Communications Minister Faith Muthambi has accused journalists working for commercial media of being arrogant and serving their masters.
She hurled these utterances at a group of journalists waiting for comment on the Independent Communications Authority of SA’s ruling around censorship at the SABC – and the recent reinstatement of seven of its journalists who were previously axed for speaking out against the broadcaster’s editorial policy not to show the destruction of public property during violent protests.
The minister has largely kept mum over the SABC and previously showed support for its policy.
Muthambi was approached for comment on the sidelines of a community newspaper breakfast in Pretoria yesterday. During a question-and-answer session, a journalist asked Muthambi about the broadcaster’s censorship. Declining to comment directly, she alluded to addressing the journalists outside. But this did not happen, as she was swept away from the waiting journalists.
She ignored the media, who insisted on an answer to the initial question.
“No comment,” Muthambi told them.
In her initial address, Muthambi said of the ANC and the local government elections next week that this was a “critical moment of our lifetime where we are cross-cutting [sic] the country trying to get more votes because there is another party on our case”. She meant the DA.
“There are good policies in place,” she said of government. “There has been hype, and people are saying where is the minister? Why is she so quiet?”
Muthambi said it was not as if she didn’t know what was happening and didn’t know “the meaning of censorship”, echoing a similar comment by SABC chief operating officer Hlaudi Motsoeneng that has been widely lampooned.
A situation could not be allowed where the public was misled, she said, adding that the SABC informed, educated and entertained. Muthambi said she had to say “up front” that she also liked the decision taken by the SABC to no longer give free publicity to newspapers. The SABC canned its radio show The Editors, in which the reading of newspaper headlines and news of the week were discussed every Sunday.
It stated that providing media houses with free airtime did not bode well for business. Muthambi added that government had done a lot “but you don’t see that on TV”.
Mainstream media undermined the public trust, created propaganda and did not show the good stories, attendees heard.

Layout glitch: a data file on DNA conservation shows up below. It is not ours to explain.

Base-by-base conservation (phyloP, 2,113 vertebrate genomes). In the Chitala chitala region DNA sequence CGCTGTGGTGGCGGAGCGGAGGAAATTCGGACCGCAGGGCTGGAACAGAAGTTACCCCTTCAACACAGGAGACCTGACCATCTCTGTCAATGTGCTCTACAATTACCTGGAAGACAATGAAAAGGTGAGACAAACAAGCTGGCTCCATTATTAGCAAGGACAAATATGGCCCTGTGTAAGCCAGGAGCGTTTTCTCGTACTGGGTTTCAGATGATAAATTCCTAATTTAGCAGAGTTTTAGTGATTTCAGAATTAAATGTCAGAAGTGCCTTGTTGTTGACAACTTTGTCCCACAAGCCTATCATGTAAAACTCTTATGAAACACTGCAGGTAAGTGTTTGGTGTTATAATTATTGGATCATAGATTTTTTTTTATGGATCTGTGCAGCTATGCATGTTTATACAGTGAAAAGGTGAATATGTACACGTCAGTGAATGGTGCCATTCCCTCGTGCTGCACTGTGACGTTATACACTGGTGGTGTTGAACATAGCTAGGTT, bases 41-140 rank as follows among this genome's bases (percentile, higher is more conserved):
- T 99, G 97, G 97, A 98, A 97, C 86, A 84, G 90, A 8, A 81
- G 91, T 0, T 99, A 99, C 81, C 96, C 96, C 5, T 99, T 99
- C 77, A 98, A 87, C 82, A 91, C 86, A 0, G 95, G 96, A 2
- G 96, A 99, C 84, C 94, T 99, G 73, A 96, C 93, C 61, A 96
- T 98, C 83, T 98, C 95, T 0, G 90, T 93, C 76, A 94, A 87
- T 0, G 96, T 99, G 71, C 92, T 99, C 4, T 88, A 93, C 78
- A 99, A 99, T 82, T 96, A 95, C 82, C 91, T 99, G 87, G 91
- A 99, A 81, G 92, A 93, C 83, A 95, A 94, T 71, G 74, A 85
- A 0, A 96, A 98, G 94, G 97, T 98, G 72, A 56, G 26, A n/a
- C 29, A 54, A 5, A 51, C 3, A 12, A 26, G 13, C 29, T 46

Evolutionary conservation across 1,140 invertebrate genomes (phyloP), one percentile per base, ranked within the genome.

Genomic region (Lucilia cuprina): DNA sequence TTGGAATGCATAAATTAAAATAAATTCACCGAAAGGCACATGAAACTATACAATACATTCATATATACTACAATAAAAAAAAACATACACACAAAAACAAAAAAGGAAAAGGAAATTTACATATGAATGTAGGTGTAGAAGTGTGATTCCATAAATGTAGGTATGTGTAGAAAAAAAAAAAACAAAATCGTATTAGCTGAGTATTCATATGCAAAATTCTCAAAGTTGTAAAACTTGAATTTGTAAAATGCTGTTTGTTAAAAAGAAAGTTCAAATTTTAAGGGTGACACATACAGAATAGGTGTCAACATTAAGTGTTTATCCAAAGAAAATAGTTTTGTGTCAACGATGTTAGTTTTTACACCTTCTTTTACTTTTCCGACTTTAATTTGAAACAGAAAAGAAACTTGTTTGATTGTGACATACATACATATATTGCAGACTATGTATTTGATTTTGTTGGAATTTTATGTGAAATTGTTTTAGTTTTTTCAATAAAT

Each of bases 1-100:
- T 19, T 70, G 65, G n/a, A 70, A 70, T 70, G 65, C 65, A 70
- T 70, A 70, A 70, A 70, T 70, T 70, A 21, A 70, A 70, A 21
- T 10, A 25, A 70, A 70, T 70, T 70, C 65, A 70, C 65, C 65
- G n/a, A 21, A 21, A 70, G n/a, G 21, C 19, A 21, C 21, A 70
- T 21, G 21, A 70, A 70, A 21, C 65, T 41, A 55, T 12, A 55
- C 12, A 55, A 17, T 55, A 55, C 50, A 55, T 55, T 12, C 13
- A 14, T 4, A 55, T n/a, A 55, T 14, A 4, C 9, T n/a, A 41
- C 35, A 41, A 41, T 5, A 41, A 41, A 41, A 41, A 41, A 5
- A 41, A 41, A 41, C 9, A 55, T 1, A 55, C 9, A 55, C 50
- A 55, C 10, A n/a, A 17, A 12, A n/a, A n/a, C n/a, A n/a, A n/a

“Community media is indeed a democratic media. Commercial print media has taken a view that government doesn’t do anything,” said Muthambi.
Fund set up to help journos
A fund set up to assist the SABC journalists fired last week has been extended to help other SA reporters, including the nine who were recently dismissed by Gupta-owned television news channel ANN7.
The fund – the Media Freedom Protection Fund, set up by head of News24 Adriaan Basson – would assist journalists who needed protection from unfair labour practices and financial support.
“The aftermath of the SABC journalists has showed that journalists are not done yet,” said SOS Coalition national coordinator Sekoetlane Phamodi.
“Nine ANN7 staffers are battling unfair dismissals, e.tv staffers have no right to organise themselves as workers, and there are many media practitioners in the private sector who are going through the same situations .”
The ANN7 journalists were fired in June for allegedly bringing the company into disrepute after they refused to be addressed by ANC Youth League president Collen Maine at the company premises in Midrand. – ANA
What happened at the SABC yesterday
- SABC journalists Thandeka Gqubule and Busisiwe Ntuli have said they were cordially received at the SABC when they reported for work yesterday.
- “We arrived and were received by our line manager, Mr [Simon] Tebele [acting head of news]. It was emotional, glorious and peaceful at the same time. We found our colleagues wearing black in solidarity with us. Mr Tebele was professional and cordial,” Gqubule said.
- Ntuli said it was mutually noted that what had happened regarding their dismissals had passed, and that “we need to move on”.
- The SABC on Wednesday made a U-turn and dropped an appeal against the Labour Court judgment that ordered the reinstatement of four journalists at the public broadcaster. Seven of the eight journalists dismissed last week for publicly condemning news censorship at the SABC, were informed to report to work yesterday.
- The eighth journalist, freelancer Vuyo Mvoko’s contract was not renewed by the SABC. Mvoko has approached the high court to ask it to set aside the termination of his contract. Mvoko argues that the public broadcaster violated the independent contract agreement. The SABC wants him to withdraw his public criticism of the SABC before agreeing to take him back. – ANA